Sal writes: “now you have to address rotator cuff tears and how to serve without getting surgery…… I’ve had cortisone and pt…..any other solutions what have other guys done?”
While I have suffered from bicep tendonitis (Thanks to Luxilon Big Banger strings both ways several years back), I seem to be OK on the rotator cuff. Either I am lucky or my three-times a week exercise have helped.
I use a stretch band in the door way (as pictured) and do three sets of 15 with the “forehand motion” and an equal number with the “backhand motion.” And I do the same for my left side as well.
But according to FamilyDoctor.org, here is what they recommend:
Rotator Cuff Exercises
Before you start
The exercises described below can help you strengthen the muscles in your shoulder (especially the muscles of the rotator cuff–the part that helps with circular motion). These exercises should not cause you pain. If you feel any pain, stop exercising. Start again with a lighter weight.
Warm up before adding weights. To warm up, stretch your arms and shoulders, and do pendulum exercises. To do pendulum exercises, bend from the waist, letting your arms hang down. Keep your arm and shoulder muscles relaxed, and move your arms slowly back and forth. Perform the exercises slowly: Lift your arm to a slow count of 3 and lower your arm to a slow count of 6.
Keep repeating each of the following exercises until your arm is tired. Use a light enough weight that you don’t get tired until you’ve done the exercise about 20 to 30 times. Increase the weight a little each week (but never so much that the weight causes pain). Start with 2 ounces the first week. Move up to 4 ounces the second week, 8 ounces the next week and so on.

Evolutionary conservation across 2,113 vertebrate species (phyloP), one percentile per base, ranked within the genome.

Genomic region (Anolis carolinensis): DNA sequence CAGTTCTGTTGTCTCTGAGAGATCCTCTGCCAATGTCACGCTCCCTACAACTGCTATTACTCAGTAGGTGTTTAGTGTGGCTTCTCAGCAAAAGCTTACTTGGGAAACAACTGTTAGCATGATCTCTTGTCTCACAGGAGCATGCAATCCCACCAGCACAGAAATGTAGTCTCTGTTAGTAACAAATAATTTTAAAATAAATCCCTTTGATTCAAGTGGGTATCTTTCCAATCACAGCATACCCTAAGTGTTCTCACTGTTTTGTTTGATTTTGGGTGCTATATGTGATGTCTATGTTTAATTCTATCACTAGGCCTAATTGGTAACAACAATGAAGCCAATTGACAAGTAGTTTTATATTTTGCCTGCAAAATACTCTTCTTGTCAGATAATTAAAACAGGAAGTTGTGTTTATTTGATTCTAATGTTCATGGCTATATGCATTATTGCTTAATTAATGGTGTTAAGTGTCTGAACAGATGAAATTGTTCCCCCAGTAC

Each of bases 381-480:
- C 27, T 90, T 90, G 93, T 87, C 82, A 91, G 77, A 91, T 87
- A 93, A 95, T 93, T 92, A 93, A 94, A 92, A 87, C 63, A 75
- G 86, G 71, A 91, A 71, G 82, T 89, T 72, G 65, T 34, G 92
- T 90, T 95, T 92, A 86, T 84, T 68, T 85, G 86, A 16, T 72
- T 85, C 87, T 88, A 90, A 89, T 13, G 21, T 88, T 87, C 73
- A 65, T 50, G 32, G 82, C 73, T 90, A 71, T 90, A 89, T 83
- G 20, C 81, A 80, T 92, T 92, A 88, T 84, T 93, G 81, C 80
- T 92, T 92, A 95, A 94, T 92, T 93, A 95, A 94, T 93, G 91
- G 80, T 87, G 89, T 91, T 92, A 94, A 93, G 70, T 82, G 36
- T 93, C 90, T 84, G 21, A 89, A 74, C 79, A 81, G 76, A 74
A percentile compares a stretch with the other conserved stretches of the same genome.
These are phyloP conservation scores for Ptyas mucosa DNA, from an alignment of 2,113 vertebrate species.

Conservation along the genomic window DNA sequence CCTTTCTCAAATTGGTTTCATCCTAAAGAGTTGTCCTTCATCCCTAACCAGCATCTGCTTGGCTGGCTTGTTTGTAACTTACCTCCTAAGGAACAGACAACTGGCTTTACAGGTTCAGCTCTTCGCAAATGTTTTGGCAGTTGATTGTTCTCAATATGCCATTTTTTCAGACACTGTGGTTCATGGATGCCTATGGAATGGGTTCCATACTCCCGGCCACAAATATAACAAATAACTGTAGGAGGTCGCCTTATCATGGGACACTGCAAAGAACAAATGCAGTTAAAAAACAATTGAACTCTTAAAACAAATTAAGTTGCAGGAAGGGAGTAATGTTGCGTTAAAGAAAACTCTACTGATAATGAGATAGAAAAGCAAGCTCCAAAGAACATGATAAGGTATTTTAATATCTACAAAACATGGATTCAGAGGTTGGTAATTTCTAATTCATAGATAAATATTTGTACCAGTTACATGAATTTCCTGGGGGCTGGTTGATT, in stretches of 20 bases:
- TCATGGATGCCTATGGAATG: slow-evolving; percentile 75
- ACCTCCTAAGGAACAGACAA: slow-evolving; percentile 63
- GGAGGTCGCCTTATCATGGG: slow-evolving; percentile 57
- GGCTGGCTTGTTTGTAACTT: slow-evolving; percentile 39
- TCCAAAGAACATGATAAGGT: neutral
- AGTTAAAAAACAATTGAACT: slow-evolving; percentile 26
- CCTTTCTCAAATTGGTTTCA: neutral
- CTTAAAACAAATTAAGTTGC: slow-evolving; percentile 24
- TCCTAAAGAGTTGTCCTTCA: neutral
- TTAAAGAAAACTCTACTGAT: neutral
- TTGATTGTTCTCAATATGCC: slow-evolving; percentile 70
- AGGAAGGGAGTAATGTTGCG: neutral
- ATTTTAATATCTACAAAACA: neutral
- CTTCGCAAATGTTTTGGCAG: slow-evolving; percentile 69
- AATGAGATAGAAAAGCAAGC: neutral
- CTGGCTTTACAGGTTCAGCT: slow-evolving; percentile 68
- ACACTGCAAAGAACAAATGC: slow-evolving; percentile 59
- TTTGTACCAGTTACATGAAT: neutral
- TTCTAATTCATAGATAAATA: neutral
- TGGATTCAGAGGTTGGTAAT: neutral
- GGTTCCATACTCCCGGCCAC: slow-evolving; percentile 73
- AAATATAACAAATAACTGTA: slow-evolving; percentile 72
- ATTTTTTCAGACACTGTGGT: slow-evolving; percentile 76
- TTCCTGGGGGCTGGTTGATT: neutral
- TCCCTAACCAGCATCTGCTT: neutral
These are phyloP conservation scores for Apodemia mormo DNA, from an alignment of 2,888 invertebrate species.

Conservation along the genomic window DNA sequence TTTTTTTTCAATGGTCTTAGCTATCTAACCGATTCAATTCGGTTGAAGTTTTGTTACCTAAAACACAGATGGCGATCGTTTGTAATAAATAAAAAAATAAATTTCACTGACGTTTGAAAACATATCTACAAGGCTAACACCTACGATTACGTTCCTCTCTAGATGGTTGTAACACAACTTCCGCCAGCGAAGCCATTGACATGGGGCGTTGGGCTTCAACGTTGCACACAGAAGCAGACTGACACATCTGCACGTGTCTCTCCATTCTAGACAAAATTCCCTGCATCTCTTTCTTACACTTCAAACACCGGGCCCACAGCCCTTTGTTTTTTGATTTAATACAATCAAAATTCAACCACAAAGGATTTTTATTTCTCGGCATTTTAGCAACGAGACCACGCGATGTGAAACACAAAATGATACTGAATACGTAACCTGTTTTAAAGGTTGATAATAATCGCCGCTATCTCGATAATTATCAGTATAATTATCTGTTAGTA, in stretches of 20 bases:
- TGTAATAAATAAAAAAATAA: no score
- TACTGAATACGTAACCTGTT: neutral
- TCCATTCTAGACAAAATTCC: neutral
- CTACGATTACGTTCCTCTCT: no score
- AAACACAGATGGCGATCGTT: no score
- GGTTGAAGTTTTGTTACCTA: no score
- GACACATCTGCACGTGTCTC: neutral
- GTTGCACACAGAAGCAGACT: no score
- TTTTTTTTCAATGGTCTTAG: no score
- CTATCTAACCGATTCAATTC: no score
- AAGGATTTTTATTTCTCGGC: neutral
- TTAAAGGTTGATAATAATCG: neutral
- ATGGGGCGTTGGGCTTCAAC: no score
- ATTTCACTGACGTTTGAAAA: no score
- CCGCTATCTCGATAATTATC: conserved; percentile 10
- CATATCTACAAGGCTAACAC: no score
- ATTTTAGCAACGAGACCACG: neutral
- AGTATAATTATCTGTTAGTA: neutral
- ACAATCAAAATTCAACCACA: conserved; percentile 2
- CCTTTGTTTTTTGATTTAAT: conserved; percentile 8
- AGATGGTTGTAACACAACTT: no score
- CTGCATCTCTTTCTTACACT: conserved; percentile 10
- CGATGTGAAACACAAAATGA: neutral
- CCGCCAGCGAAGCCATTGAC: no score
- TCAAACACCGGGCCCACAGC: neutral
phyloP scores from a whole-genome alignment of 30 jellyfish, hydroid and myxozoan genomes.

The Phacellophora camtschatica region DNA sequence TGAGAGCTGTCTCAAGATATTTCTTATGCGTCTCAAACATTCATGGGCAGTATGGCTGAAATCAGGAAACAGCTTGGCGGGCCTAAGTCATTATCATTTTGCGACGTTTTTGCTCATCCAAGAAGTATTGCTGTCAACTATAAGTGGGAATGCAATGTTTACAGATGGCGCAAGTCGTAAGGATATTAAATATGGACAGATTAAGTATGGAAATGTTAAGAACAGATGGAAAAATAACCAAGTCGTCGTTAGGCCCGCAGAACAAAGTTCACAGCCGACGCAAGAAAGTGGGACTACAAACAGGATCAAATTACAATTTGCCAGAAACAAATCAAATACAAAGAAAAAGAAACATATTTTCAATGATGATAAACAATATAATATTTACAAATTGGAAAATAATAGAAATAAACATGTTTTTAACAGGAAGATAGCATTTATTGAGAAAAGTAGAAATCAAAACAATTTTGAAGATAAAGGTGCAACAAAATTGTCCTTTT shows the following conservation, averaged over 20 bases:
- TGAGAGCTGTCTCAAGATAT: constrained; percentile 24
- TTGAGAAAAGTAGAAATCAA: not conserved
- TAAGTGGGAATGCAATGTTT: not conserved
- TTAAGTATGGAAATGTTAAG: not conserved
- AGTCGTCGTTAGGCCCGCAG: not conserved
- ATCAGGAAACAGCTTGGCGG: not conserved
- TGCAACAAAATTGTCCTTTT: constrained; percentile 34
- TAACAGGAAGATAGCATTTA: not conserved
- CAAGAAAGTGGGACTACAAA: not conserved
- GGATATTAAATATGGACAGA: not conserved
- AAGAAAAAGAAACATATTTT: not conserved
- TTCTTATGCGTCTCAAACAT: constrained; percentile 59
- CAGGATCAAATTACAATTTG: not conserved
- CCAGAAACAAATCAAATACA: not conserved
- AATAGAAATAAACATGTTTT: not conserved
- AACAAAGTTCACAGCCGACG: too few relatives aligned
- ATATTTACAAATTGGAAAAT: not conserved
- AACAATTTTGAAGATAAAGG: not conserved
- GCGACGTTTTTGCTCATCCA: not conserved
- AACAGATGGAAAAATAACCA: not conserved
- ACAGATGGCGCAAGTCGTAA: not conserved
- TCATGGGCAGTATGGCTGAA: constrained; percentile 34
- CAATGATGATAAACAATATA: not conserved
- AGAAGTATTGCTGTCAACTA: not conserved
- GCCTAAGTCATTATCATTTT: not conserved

Each time you finish doing all 4 exercises, put an ice pack on your shoulder for 20 minutes. It’s best to use a plastic bag with ice cubes in it or a bag of frozen peas, not gel packs. If you do all 4 exercises 3 to 5 times a week, your rotator cuff muscles will become stronger, and you’ll get back normal strength in your shoulder.
Start by lying on your stomach on a table or a bed. Put your left arm out at shoulder level with your elbow bent to 90° and your hand down. Keep your elbow bent, and slowly raise your left hand. Stop when your hand is level with your shoulder. Lower your hand slowly. Repeat the exercise until your arm is tired. Then do the exercise with your right arm.
Lie on your left side with a rolled-up towel under your right armpit. Stretch your right arm above your head. Keep your left arm at your side with your elbow bent to 90° and the forearm resting against your chest, palm down. Roll your right shoulder out, raising the right forearm until it’s level with your shoulder. (Hint: This is like the backhand swing in tennis.) Lower the arm slowly. Repeat the exercise until your arm is tired. Then do the exercise with your left arm.
Lie on your right side. Keep your left arm along the upper side of your body. Bend your right elbow to 90°. Keep the right forearm resting on the table. Now roll your right shoulder in, raising your right forearm up to your chest. (Hint: This is like the forehand swing in tennis.) Lower the forearm slowly. Repeat the exercise until your arm is tired. Then do the exercise with your left arm.
In a standing position, start with your right arm halfway between the front and side of your body, thumb down. (You may need to raise your left arm for balance.) Raise your right arm until almost level (about a 45° angle). (Hint: This is like emptying a can.) Don’t lift beyond the point of pain. Slowly lower your arm. Repeat the exercise until your arm is tired. Then do the exercise with your left arm.
What has been your experience?
Know someone who should read this? Send them a link and if you are not on my “new posting alert email list” and want to be (I promise, no other uses of your email address!), just drop me a note at George@seniortennisandfitness.com
My Book: and if you’d like to get a copy of “Senior Tennis”, just click on the link on the upper right of this web